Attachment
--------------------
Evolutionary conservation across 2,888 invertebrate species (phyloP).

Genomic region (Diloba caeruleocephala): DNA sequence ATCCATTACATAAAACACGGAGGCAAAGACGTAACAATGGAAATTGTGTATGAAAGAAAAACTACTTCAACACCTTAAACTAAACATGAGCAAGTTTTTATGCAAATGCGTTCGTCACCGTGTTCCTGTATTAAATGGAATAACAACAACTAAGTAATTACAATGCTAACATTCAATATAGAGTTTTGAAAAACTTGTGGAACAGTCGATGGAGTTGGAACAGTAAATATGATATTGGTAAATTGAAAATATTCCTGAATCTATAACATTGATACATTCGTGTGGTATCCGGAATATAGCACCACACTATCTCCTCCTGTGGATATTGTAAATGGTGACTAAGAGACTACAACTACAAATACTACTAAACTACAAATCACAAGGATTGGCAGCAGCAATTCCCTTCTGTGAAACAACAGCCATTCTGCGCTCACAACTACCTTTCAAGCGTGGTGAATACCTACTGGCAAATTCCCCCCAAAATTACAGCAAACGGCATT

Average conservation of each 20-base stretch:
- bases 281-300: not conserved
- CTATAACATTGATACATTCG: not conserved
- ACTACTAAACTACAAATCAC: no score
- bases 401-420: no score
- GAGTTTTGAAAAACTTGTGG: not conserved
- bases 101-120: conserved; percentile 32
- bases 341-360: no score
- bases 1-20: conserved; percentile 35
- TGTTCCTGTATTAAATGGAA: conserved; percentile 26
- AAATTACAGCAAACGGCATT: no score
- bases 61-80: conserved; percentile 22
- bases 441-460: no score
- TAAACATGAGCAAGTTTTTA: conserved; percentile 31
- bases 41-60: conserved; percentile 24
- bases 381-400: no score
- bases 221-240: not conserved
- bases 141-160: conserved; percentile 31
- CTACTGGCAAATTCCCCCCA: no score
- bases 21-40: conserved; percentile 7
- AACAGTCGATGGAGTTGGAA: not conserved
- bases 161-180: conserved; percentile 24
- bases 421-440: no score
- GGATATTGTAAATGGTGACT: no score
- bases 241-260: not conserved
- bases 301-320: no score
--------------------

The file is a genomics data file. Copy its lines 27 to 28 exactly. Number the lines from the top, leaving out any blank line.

- bases 241-260: not conserved
- bases 301-320: no score